Linux and free/open source software are the best computing environments for children because they can get under the hood and learn to control and shape the technology, rather than be trained like lab rats to click buttons and be good little unquestioning consumers. Here is a batch of excellent educational and creative software for children, and for beginners of any age.
Can you save money by moving your business to GNU/Linux? The short answer is that you can. However, the long answer is that how much you save — or if you save at all — depends upon your resources and choices. If you are lucky, you might find a study comparable to your situation to help you plan, but most of these studies are biased one way or the other, so you should still need to do your own assessment as you plan the move.
Whether a switch is worth your effort is usually calculated in terms of Total Cost of Ownership (TCO). As the term emphasizes, TCO includes not only the cost of buying and installing the software, but also the cost of hardware to run it, administering it, training employees to use it, and maintaining and supporting it. Sometimes, TCO is divided into first year costs and yearly costs, to reflect the extra expenses of setup and configuration, and the presumably lower costs of running an ongoing system. But, however TCO is calculated, what matters is that making the switch is not just as simple as assuming that, because GNU/Linux has no licensing fees, you will automatically save money.
Ever tire of laying out a sheet of address labels in OpenOffice.org or Word templates when you’re in a hurry? Karl Fogel’s LabelNation may be able to help. It is a small free software tool that whips out printer-ready label layouts from the command line. All you do is put the addresses in a plain text file and run LabelNation; the output is a standard PostScript file. And it’s not just fast; as a command-line tool it is easily integrated into scripts or other automated workflows.
If your laptop is getting long in the tooth, there is no reason to rush out to buy a new one. Instead, you can relegate the most demanding computer tasks to your desktop machine and use your laptop to run applications remotely. This solution (often called the server/thin client model) has several advantages. The obvious one is, of course, that you can give your old laptop a new lease of life without spending money on memory or hard disk upgrades. Moreover, since all your documents and files are stored on your desktop computer, you don’t have to worry about keeping your data on different machines in sync.
When the third largest city in Germany rebuffed Microsoft, even people in the US were talking about it. The Munich city council’s decision some years ago to gradually banish Microsoft software from City Hall computers made news in American newspapers. In the meantime, while the software revolution has quieted down, the change goes ahead with zeal. And other governmental authorities have now dialed back use of Microsoft software. But Microsoft is not conceding the field without a fight. “We are learning,” says Microsoft manager Andreas Hartl.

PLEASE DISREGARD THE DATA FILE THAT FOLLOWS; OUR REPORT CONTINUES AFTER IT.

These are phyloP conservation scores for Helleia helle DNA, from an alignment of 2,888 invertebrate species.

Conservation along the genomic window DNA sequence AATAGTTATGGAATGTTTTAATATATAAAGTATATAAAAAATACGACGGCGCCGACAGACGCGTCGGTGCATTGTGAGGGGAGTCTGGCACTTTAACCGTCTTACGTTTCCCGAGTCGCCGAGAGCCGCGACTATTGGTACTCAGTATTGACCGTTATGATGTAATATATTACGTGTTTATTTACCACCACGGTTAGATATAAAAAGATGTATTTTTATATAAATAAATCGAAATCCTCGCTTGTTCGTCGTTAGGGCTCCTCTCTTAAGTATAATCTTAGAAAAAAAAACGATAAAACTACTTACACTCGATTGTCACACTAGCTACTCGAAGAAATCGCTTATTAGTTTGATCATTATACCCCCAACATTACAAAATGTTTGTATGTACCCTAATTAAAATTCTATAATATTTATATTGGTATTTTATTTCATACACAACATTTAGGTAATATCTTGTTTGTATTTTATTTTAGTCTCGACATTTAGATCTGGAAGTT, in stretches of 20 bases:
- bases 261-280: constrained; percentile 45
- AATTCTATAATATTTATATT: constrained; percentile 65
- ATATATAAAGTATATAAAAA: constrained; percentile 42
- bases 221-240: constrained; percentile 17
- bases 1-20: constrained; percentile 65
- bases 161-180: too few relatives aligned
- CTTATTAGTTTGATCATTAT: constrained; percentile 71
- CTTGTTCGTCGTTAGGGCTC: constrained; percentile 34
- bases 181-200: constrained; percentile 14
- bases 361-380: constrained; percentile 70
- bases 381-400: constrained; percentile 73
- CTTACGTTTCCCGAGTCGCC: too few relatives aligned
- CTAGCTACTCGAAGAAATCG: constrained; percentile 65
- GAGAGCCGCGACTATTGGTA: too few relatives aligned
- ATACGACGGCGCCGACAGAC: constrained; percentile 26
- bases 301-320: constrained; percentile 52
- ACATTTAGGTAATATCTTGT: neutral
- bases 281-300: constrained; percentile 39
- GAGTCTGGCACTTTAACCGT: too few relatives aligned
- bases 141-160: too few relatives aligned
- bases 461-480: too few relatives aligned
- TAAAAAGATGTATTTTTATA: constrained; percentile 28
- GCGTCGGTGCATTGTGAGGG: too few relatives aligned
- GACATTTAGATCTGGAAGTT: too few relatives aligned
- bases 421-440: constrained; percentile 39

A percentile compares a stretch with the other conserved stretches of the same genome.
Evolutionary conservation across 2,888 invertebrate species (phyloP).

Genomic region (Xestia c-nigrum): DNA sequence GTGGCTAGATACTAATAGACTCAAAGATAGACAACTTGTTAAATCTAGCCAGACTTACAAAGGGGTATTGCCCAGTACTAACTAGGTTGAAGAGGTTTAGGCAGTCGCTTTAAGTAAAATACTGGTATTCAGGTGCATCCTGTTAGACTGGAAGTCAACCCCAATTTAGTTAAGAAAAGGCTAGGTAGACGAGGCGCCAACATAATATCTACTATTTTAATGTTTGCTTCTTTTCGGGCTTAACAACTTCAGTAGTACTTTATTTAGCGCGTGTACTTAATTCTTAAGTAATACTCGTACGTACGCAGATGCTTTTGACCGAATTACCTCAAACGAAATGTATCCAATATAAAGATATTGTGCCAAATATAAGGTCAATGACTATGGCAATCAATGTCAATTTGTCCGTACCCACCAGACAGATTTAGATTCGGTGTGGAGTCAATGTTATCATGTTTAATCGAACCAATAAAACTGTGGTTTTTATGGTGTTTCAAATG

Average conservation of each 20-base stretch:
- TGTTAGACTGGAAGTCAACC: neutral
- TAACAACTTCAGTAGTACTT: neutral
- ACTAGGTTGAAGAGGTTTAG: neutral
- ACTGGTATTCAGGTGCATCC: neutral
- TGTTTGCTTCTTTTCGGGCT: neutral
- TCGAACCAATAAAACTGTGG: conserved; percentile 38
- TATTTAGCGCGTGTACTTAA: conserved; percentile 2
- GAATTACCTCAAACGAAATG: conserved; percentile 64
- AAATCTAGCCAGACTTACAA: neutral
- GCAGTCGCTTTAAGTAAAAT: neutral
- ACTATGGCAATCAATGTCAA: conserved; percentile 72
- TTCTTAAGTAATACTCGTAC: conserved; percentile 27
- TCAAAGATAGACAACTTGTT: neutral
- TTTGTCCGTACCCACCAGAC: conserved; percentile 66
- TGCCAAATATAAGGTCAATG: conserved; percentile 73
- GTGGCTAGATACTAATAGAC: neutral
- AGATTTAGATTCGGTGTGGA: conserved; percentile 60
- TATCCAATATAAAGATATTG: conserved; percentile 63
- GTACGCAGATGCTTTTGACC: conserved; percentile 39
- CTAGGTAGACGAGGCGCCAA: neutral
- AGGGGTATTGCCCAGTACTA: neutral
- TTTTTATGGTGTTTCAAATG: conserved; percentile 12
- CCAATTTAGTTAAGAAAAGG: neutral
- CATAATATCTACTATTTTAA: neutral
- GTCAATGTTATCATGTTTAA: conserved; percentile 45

Lots of governments, businesses and individuals are turning to Free Open Source Software (FOSS) during the global recession, according to a recently-released study. But how do you go about it? Do you stick a toe in the water, or dive in head-first to your new FOSS computing environment?
This article will help you think about the pros and cons of baby-stepping your move to FOSS, versus starting out from scratch with a brand new Linux computing environment. This article is aimed at new users, not experienced computer professionals. I will be illustrating the principles involved by giving examples two migration projects in which I have personally been involved: my own law practice; and a public middle school in San Francisco which is the subject of the Digital Tipping Point video project that I am producing.
Is free and open source software (FOSS) a way to cut business costs? As concern about recession – even depression – deepens, more and more companies are asking this question. However, many have trouble knowing how to begin to find an answer.
Certainly, many companies have been looking for FOSS solutions in the last six months. Jim Zemlin, executive director of the Linux Foundation, predicted last December that GNU/Linux and other FOSS technologies would become more attractive in hard economic times. “Lower cost, faster time to market, higher profit margins, better branding — these are all things that are in favor of Linux and not in favor of Windows,” he writes, and his comments seem accurate. According to Business Week, FOSS-based companies like SugarCRM, Digium and Zenoss, all reported record quarters last fall, while Red Hat had over $500 million in revenue over the last twelve months.
Rolf Schuster, a diplomat at the German Embassy in Madrid and the former head of IT at the Foreign Ministry, estimated that the German Foreign ministry reduced its costs by two-thirds by switching to GNU/Linux.
However, whether your business will save as much is difficult to estimate in advance. Given the business model of proprietary companies and the idealism of FOSS companies, any estimates tend to be colored by the interests of those who make them. Moreover, although using FOSS means that you no longer have to pay for software or upgrades, you have to realize that you may have costs associated with installation, technical support, and retraining.
There are times when all you want or need is something to just work and get the job done quickly and efficiently without frills or fuss. You probably don’t want to fire up Inkscape or Adobe Illustrator to create just a few labels. You want legibility, and maybe some zip, but edgy for your file labels is probably not what you had in mind when you contemplated cleaning up your file folders.